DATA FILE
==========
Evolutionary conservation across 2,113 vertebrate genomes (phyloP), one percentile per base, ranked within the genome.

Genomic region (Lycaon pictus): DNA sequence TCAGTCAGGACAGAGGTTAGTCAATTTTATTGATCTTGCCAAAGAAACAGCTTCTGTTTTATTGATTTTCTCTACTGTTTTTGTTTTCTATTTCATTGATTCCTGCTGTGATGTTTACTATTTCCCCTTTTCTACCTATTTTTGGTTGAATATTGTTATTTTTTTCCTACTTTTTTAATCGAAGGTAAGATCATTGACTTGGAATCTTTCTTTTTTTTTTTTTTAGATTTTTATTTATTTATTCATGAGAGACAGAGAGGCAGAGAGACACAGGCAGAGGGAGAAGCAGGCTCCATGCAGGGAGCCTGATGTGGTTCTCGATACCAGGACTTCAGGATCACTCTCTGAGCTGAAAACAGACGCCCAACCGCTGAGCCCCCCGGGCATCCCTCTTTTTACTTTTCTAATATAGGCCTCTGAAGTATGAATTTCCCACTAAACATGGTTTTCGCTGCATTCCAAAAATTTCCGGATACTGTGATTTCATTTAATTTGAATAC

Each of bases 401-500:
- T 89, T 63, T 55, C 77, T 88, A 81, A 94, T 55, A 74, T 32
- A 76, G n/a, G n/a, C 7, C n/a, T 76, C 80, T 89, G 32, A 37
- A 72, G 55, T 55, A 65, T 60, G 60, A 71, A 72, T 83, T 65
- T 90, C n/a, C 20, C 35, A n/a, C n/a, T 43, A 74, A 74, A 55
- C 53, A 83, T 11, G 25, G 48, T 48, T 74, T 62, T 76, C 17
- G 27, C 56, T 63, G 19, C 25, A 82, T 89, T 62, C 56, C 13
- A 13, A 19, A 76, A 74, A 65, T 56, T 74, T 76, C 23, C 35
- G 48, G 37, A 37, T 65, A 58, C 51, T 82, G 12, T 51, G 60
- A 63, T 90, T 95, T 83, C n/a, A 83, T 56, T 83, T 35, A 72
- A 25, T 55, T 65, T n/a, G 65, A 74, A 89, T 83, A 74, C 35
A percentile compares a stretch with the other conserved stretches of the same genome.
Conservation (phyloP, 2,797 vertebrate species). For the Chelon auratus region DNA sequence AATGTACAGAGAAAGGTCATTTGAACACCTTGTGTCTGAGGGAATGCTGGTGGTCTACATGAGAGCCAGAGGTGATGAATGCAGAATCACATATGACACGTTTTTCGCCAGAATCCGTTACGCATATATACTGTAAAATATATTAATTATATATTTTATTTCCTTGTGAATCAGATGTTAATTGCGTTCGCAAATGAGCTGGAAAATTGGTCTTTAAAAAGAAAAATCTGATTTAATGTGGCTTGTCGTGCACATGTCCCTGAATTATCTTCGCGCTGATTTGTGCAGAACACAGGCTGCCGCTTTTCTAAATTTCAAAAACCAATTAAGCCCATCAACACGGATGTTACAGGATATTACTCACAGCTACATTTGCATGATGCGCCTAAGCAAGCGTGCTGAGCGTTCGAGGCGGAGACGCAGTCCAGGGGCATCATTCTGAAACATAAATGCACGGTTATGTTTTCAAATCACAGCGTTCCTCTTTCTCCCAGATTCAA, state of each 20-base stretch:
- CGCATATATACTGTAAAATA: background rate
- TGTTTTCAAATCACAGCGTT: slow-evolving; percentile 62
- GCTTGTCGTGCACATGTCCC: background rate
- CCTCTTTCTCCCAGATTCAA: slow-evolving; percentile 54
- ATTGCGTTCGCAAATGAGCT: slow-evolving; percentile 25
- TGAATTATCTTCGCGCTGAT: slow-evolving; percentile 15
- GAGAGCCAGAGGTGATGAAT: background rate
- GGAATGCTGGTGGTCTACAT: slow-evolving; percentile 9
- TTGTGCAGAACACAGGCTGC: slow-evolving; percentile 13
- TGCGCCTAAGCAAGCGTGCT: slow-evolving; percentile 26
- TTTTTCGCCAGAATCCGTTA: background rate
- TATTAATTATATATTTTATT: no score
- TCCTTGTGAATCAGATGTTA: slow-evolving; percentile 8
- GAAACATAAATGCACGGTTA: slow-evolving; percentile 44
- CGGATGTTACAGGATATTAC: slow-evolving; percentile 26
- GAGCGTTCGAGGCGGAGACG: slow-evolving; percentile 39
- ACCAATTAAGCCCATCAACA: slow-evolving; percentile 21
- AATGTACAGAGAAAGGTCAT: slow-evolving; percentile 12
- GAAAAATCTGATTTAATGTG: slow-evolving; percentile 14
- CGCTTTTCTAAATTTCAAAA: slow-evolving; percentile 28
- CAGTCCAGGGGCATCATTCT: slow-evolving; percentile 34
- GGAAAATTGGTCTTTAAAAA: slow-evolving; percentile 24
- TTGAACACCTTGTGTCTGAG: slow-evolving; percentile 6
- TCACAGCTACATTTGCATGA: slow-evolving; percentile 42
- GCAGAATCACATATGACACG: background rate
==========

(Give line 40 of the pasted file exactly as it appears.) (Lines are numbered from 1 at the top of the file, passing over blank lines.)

- GCAGAATCACATATGACACG: background rate